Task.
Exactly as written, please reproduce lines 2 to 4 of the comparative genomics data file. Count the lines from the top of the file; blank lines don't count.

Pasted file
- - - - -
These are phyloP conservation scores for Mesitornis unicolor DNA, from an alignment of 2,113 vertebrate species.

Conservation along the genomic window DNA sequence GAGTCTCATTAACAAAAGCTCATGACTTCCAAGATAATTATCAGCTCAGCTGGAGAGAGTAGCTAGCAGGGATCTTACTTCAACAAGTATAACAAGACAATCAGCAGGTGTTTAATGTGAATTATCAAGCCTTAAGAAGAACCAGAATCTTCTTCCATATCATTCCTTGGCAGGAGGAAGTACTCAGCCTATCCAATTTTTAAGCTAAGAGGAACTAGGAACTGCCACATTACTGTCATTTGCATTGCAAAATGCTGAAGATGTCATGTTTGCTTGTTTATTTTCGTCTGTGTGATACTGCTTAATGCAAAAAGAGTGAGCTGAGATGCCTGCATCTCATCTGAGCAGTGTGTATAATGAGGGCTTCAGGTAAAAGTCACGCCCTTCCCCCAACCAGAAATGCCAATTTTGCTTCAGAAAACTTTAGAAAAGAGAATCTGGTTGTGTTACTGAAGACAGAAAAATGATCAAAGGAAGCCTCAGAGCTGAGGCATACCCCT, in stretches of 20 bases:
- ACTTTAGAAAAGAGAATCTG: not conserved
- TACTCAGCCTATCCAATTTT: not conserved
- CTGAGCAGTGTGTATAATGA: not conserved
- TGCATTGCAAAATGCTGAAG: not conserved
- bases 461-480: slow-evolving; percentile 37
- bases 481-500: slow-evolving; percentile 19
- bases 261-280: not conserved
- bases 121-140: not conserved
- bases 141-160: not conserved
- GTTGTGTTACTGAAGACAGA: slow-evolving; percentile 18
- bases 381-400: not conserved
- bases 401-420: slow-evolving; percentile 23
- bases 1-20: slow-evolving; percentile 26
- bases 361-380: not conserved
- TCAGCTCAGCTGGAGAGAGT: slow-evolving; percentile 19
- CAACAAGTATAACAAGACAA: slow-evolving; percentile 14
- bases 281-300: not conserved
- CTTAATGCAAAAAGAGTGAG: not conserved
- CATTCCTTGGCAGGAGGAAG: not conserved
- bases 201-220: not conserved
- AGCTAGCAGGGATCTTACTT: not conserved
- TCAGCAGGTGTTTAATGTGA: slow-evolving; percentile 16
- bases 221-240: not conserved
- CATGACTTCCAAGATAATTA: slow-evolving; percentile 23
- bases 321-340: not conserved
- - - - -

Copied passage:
Conservation along the genomic window DNA sequence GAGTCTCATTAACAAAAGCTCATGACTTCCAAGATAATTATCAGCTCAGCTGGAGAGAGTAGCTAGCAGGGATCTTACTTCAACAAGTATAACAAGACAATCAGCAGGTGTTTAATGTGAATTATCAAGCCTTAAGAAGAACCAGAATCTTCTTCCATATCATTCCTTGGCAGGAGGAAGTACTCAGCCTATCCAATTTTTAAGCTAAGAGGAACTAGGAACTGCCACATTACTGTCATTTGCATTGCAAAATGCTGAAGATGTCATGTTTGCTTGTTTATTTTCGTCTGTGTGATACTGCTTAATGCAAAAAGAGTGAGCTGAGATGCCTGCATCTCATCTGAGCAGTGTGTATAATGAGGGCTTCAGGTAAAAGTCACGCCCTTCCCCCAACCAGAAATGCCAATTTTGCTTCAGAAAACTTTAGAAAAGAGAATCTGGTTGTGTTACTGAAGACAGAAAAATGATCAAAGGAAGCCTCAGAGCTGAGGCATACCCCT, in stretches of 20 bases:
- ACTTTAGAAAAGAGAATCTG: not conserved
- TACTCAGCCTATCCAATTTT: not conserved